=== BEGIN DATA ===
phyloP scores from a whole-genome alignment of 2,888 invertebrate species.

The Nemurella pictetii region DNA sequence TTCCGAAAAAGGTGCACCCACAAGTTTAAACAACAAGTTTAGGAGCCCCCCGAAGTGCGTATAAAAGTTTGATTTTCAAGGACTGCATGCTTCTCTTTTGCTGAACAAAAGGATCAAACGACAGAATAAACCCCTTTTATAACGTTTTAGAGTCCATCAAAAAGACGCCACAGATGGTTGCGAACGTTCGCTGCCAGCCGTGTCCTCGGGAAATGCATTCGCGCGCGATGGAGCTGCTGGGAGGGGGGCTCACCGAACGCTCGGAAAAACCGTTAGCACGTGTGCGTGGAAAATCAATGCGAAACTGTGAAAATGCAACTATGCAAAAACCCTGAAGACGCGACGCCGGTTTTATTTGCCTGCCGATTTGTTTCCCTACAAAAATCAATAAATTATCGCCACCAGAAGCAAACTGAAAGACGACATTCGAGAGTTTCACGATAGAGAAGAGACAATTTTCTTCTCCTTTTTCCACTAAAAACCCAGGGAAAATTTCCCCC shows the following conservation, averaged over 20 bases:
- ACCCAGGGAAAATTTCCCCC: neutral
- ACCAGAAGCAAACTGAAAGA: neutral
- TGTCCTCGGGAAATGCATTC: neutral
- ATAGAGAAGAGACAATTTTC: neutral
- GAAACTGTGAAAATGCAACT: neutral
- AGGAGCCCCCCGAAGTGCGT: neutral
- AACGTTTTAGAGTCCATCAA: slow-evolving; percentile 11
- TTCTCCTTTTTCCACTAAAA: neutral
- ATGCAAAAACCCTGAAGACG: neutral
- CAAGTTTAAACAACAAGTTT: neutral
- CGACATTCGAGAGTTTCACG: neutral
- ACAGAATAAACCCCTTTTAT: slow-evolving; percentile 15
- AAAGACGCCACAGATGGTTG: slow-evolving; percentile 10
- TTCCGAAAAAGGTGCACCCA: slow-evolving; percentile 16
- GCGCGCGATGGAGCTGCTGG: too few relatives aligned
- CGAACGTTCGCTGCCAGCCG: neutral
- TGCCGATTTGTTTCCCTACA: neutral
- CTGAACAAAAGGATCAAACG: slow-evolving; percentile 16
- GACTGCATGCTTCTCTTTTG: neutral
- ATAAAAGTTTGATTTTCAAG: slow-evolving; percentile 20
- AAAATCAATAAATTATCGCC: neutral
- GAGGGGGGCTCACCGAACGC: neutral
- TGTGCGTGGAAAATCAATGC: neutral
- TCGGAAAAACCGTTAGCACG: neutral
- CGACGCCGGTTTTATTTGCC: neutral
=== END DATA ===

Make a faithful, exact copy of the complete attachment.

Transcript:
phyloP scores from a whole-genome alignment of 2,888 invertebrate species.

The Nemurella pictetii region DNA sequence TTCCGAAAAAGGTGCACCCACAAGTTTAAACAACAAGTTTAGGAGCCCCCCGAAGTGCGTATAAAAGTTTGATTTTCAAGGACTGCATGCTTCTCTTTTGCTGAACAAAAGGATCAAACGACAGAATAAACCCCTTTTATAACGTTTTAGAGTCCATCAAAAAGACGCCACAGATGGTTGCGAACGTTCGCTGCCAGCCGTGTCCTCGGGAAATGCATTCGCGCGCGATGGAGCTGCTGGGAGGGGGGCTCACCGAACGCTCGGAAAAACCGTTAGCACGTGTGCGTGGAAAATCAATGCGAAACTGTGAAAATGCAACTATGCAAAAACCCTGAAGACGCGACGCCGGTTTTATTTGCCTGCCGATTTGTTTCCCTACAAAAATCAATAAATTATCGCCACCAGAAGCAAACTGAAAGACGACATTCGAGAGTTTCACGATAGAGAAGAGACAATTTTCTTCTCCTTTTTCCACTAAAAACCCAGGGAAAATTTCCCCC shows the following conservation, averaged over 20 bases:
- ACCCAGGGAAAATTTCCCCC: neutral
- ACCAGAAGCAAACTGAAAGA: neutral
- TGTCCTCGGGAAATGCATTC: neutral
- ATAGAGAAGAGACAATTTTC: neutral
- GAAACTGTGAAAATGCAACT: neutral
- AGGAGCCCCCCGAAGTGCGT: neutral
- AACGTTTTAGAGTCCATCAA: slow-evolving; percentile 11
- TTCTCCTTTTTCCACTAAAA: neutral
- ATGCAAAAACCCTGAAGACG: neutral
- CAAGTTTAAACAACAAGTTT: neutral
- CGACATTCGAGAGTTTCACG: neutral
- ACAGAATAAACCCCTTTTAT: slow-evolving; percentile 15
- AAAGACGCCACAGATGGTTG: slow-evolving; percentile 10
- TTCCGAAAAAGGTGCACCCA: slow-evolving; percentile 16
- GCGCGCGATGGAGCTGCTGG: too few relatives aligned
- CGAACGTTCGCTGCCAGCCG: neutral
- TGCCGATTTGTTTCCCTACA: neutral
- CTGAACAAAAGGATCAAACG: slow-evolving; percentile 16
- GACTGCATGCTTCTCTTTTG: neutral
- ATAAAAGTTTGATTTTCAAG: slow-evolving; percentile 20
- AAAATCAATAAATTATCGCC: neutral
- GAGGGGGGCTCACCGAACGC: neutral
- TGTGCGTGGAAAATCAATGC: neutral
- TCGGAAAAACCGTTAGCACG: neutral
- CGACGCCGGTTTTATTTGCC: neutral